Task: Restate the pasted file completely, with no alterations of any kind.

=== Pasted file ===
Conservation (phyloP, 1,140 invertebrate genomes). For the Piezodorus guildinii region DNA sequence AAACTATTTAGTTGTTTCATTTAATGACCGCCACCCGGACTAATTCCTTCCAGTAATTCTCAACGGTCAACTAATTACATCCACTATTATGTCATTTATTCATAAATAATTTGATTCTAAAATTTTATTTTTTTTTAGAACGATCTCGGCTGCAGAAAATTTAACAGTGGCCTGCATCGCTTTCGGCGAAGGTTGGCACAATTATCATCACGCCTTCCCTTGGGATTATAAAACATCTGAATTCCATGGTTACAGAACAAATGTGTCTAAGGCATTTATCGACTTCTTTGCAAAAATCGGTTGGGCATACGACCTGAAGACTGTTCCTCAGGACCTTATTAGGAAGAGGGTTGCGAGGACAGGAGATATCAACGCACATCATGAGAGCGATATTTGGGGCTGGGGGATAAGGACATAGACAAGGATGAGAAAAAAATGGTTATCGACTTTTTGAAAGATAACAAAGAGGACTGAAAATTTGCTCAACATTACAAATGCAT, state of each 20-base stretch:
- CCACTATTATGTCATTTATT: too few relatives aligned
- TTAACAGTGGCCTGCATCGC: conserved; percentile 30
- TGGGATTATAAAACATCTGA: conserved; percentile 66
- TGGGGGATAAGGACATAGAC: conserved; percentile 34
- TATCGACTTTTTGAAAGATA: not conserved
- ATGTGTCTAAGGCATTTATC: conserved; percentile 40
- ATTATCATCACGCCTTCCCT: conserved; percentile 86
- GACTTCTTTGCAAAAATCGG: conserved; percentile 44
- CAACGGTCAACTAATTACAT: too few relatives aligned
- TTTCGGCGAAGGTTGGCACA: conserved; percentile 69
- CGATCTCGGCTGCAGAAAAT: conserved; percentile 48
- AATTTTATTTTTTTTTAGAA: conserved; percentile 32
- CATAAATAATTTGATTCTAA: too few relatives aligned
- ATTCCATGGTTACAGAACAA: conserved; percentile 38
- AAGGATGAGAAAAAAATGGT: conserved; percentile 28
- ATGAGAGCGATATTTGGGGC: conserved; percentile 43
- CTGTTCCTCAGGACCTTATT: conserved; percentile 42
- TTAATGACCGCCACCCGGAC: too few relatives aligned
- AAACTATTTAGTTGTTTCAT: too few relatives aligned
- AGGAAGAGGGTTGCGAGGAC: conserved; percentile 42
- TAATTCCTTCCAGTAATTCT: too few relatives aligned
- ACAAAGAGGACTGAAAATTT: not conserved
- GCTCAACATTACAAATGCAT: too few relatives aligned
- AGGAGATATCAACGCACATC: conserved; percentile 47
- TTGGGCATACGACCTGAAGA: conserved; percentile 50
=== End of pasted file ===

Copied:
Conservation (phyloP, 1,140 invertebrate genomes). For the Piezodorus guildinii region DNA sequence AAACTATTTAGTTGTTTCATTTAATGACCGCCACCCGGACTAATTCCTTCCAGTAATTCTCAACGGTCAACTAATTACATCCACTATTATGTCATTTATTCATAAATAATTTGATTCTAAAATTTTATTTTTTTTTAGAACGATCTCGGCTGCAGAAAATTTAACAGTGGCCTGCATCGCTTTCGGCGAAGGTTGGCACAATTATCATCACGCCTTCCCTTGGGATTATAAAACATCTGAATTCCATGGTTACAGAACAAATGTGTCTAAGGCATTTATCGACTTCTTTGCAAAAATCGGTTGGGCATACGACCTGAAGACTGTTCCTCAGGACCTTATTAGGAAGAGGGTTGCGAGGACAGGAGATATCAACGCACATCATGAGAGCGATATTTGGGGCTGGGGGATAAGGACATAGACAAGGATGAGAAAAAAATGGTTATCGACTTTTTGAAAGATAACAAAGAGGACTGAAAATTTGCTCAACATTACAAATGCAT, state of each 20-base stretch:
- CCACTATTATGTCATTTATT: too few relatives aligned
- TTAACAGTGGCCTGCATCGC: conserved; percentile 30
- TGGGATTATAAAACATCTGA: conserved; percentile 66
- TGGGGGATAAGGACATAGAC: conserved; percentile 34
- TATCGACTTTTTGAAAGATA: not conserved
- ATGTGTCTAAGGCATTTATC: conserved; percentile 40
- ATTATCATCACGCCTTCCCT: conserved; percentile 86
- GACTTCTTTGCAAAAATCGG: conserved; percentile 44
- CAACGGTCAACTAATTACAT: too few relatives aligned
- TTTCGGCGAAGGTTGGCACA: conserved; percentile 69
- CGATCTCGGCTGCAGAAAAT: conserved; percentile 48
- AATTTTATTTTTTTTTAGAA: conserved; percentile 32
- CATAAATAATTTGATTCTAA: too few relatives aligned
- ATTCCATGGTTACAGAACAA: conserved; percentile 38
- AAGGATGAGAAAAAAATGGT: conserved; percentile 28
- ATGAGAGCGATATTTGGGGC: conserved; percentile 43
- CTGTTCCTCAGGACCTTATT: conserved; percentile 42
- TTAATGACCGCCACCCGGAC: too few relatives aligned
- AAACTATTTAGTTGTTTCAT: too few relatives aligned
- AGGAAGAGGGTTGCGAGGAC: conserved; percentile 42
- TAATTCCTTCCAGTAATTCT: too few relatives aligned
- ACAAAGAGGACTGAAAATTT: not conserved
- GCTCAACATTACAAATGCAT: too few relatives aligned
- AGGAGATATCAACGCACATC: conserved; percentile 47
- TTGGGCATACGACCTGAAGA: conserved; percentile 50